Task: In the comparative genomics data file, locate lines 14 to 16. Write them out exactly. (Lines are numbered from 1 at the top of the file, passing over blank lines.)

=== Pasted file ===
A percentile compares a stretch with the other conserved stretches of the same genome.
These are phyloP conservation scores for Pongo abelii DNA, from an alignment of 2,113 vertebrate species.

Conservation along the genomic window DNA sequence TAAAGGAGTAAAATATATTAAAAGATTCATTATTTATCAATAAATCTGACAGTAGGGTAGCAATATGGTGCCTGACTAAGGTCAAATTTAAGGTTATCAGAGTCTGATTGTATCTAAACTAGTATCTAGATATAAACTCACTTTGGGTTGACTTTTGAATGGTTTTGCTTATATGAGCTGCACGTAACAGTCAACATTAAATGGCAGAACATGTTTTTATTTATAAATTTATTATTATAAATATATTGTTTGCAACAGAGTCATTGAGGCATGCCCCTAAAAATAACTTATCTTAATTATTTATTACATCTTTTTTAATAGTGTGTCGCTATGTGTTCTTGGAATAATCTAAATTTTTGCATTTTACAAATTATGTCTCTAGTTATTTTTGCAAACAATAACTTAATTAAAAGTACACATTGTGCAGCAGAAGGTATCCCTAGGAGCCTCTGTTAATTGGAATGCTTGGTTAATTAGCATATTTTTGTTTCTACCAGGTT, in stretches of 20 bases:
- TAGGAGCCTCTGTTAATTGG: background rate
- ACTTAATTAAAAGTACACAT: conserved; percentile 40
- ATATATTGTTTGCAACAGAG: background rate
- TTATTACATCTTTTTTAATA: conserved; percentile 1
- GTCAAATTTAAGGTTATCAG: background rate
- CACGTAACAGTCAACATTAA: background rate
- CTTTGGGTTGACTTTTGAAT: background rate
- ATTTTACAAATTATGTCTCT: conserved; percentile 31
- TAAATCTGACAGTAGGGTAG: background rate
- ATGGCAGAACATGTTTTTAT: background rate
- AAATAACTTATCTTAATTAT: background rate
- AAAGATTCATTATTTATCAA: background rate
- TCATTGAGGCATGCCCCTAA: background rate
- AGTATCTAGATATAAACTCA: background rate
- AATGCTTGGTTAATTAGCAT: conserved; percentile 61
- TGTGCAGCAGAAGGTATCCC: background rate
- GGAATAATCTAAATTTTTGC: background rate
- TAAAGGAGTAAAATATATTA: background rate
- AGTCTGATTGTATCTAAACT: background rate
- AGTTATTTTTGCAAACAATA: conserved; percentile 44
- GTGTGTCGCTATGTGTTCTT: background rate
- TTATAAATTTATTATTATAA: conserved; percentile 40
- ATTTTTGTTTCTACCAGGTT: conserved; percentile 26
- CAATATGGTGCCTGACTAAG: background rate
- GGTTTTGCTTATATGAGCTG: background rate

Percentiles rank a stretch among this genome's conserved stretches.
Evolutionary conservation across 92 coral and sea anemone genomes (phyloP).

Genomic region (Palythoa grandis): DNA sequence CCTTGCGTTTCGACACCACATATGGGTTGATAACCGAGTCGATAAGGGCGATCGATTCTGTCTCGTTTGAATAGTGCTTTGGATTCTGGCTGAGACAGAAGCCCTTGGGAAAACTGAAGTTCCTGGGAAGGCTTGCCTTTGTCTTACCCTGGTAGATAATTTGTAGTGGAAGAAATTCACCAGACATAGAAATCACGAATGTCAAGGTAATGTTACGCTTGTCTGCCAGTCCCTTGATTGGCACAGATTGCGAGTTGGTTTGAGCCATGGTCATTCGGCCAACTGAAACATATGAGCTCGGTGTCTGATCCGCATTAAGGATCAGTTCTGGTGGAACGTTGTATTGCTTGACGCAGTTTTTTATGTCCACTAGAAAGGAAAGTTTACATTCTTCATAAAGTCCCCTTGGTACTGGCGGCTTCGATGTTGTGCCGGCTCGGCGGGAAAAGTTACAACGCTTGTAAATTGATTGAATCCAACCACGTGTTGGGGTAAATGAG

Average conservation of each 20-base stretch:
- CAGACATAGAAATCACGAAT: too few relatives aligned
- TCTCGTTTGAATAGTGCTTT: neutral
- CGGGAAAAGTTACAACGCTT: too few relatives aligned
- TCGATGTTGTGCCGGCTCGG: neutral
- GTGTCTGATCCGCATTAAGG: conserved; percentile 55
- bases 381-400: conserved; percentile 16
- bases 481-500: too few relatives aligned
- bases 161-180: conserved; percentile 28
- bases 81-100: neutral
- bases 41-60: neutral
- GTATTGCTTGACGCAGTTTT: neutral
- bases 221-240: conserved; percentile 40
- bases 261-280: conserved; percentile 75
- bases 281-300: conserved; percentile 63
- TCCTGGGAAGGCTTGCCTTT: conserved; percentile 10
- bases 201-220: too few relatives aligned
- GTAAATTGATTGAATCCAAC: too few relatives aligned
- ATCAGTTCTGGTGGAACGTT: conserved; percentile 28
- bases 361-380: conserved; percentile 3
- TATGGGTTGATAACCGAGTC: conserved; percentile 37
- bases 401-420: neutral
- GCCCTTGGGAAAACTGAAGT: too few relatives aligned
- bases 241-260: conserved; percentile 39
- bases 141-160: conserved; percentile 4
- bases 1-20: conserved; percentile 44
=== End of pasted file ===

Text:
- AAATAACTTATCTTAATTAT: background rate
- AAAGATTCATTATTTATCAA: background rate
- TCATTGAGGCATGCCCCTAA: background rate